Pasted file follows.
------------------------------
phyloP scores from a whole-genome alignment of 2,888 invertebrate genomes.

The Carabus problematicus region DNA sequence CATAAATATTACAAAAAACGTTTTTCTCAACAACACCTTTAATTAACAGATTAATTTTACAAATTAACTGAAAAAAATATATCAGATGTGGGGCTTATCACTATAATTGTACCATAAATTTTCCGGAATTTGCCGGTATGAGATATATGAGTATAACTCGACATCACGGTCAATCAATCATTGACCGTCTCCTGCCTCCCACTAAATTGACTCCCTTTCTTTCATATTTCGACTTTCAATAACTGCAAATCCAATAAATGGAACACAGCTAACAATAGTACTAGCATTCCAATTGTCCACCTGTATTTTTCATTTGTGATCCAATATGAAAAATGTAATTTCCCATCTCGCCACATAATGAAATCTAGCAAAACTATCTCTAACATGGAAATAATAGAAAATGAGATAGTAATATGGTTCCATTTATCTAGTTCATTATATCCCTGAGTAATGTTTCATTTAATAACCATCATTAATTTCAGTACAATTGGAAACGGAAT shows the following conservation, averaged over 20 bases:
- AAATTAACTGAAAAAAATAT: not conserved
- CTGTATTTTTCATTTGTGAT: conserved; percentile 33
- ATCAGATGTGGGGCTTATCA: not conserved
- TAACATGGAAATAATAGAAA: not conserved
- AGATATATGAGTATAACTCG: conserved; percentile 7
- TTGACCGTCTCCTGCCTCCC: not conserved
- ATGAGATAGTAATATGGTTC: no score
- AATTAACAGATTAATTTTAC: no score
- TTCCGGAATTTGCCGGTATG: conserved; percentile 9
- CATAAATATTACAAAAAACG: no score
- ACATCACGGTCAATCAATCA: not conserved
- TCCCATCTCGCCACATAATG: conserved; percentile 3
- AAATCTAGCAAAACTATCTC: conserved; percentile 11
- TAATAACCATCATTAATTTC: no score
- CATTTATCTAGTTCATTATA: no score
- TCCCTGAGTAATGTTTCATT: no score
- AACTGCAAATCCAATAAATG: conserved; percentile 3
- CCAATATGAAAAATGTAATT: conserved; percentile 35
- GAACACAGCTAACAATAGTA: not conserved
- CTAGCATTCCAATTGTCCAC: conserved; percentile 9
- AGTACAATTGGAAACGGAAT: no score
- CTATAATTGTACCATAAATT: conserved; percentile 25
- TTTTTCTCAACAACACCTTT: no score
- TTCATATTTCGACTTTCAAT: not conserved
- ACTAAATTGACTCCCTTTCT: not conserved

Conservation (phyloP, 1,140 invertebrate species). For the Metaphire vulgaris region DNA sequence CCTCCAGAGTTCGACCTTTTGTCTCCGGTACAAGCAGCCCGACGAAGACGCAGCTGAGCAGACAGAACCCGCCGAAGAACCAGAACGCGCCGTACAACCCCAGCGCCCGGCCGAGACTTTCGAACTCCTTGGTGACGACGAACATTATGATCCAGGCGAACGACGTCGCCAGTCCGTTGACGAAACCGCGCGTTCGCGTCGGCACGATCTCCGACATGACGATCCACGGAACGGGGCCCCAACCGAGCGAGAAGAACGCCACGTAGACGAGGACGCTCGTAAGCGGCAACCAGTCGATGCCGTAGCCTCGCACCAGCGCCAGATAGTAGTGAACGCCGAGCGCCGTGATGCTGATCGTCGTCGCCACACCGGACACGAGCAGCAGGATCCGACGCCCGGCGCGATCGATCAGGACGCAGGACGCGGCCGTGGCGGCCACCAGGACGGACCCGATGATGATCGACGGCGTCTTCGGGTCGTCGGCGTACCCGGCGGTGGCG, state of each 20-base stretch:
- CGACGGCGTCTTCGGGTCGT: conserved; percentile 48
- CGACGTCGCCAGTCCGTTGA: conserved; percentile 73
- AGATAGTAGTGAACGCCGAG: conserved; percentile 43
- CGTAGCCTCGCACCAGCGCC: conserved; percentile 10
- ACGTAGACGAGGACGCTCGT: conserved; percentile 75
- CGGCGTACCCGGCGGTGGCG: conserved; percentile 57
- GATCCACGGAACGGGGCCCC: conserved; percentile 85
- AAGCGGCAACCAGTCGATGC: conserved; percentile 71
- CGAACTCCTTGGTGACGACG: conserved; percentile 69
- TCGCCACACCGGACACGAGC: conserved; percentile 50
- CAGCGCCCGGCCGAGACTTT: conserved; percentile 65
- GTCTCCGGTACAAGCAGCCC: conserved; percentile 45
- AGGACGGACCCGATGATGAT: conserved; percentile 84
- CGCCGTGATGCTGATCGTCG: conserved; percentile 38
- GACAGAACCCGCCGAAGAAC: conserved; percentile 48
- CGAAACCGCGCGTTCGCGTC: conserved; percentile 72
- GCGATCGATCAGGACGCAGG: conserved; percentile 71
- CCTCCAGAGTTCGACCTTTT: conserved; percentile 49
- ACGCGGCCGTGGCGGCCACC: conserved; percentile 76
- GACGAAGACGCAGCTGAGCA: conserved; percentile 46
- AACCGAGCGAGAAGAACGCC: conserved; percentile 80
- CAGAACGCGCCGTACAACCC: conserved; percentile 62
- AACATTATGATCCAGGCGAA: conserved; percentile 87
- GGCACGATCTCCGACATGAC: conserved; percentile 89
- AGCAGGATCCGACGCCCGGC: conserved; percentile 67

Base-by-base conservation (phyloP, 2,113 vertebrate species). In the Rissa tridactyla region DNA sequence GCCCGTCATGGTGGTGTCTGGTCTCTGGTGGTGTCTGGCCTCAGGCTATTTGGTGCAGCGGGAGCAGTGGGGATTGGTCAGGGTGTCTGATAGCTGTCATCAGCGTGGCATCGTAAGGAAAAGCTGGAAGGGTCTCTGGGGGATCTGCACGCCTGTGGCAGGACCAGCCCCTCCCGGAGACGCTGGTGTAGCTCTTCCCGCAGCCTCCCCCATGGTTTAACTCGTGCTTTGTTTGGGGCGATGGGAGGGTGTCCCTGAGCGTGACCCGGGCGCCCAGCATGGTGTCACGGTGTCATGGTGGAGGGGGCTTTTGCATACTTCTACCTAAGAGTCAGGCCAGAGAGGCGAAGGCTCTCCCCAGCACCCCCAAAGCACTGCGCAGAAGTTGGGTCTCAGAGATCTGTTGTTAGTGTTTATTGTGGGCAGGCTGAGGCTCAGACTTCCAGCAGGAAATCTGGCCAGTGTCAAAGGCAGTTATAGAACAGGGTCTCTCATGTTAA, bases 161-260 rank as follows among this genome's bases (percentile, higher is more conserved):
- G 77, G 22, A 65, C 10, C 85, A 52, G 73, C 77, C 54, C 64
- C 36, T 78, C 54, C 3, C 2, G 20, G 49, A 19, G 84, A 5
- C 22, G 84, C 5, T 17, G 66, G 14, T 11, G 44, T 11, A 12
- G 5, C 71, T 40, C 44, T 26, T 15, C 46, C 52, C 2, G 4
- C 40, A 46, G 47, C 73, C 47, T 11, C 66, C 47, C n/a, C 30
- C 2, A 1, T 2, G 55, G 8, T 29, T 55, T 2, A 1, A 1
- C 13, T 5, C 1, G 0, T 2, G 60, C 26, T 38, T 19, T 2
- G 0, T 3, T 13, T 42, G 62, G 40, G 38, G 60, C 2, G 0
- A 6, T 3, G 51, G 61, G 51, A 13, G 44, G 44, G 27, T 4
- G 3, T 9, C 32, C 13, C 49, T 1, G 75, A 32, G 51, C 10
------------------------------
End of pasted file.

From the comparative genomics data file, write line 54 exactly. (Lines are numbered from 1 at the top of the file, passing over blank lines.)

Base-by-base conservation (phyloP, 2,113 vertebrate species). In the Rissa tridactyla region DNA sequence GCCCGTCATGGTGGTGTCTGGTCTCTGGTGGTGTCTGGCCTCAGGCTATTTGGTGCAGCGGGAGCAGTGGGGATTGGTCAGGGTGTCTGATAGCTGTCATCAGCGTGGCATCGTAAGGAAAAGCTGGAAGGGTCTCTGGGGGATCTGCACGCCTGTGGCAGGACCAGCCCCTCCCGGAGACGCTGGTGTAGCTCTTCCCGCAGCCTCCCCCATGGTTTAACTCGTGCTTTGTTTGGGGCGATGGGAGGGTGTCCCTGAGCGTGACCCGGGCGCCCAGCATGGTGTCACGGTGTCATGGTGGAGGGGGCTTTTGCATACTTCTACCTAAGAGTCAGGCCAGAGAGGCGAAGGCTCTCCCCAGCACCCCCAAAGCACTGCGCAGAAGTTGGGTCTCAGAGATCTGTTGTTAGTGTTTATTGTGGGCAGGCTGAGGCTCAGACTTCCAGCAGGAAATCTGGCCAGTGTCAAAGGCAGTTATAGAACAGGGTCTCTCATGTTAA, bases 161-260 rank as follows among this genome's bases (percentile, higher is more conserved):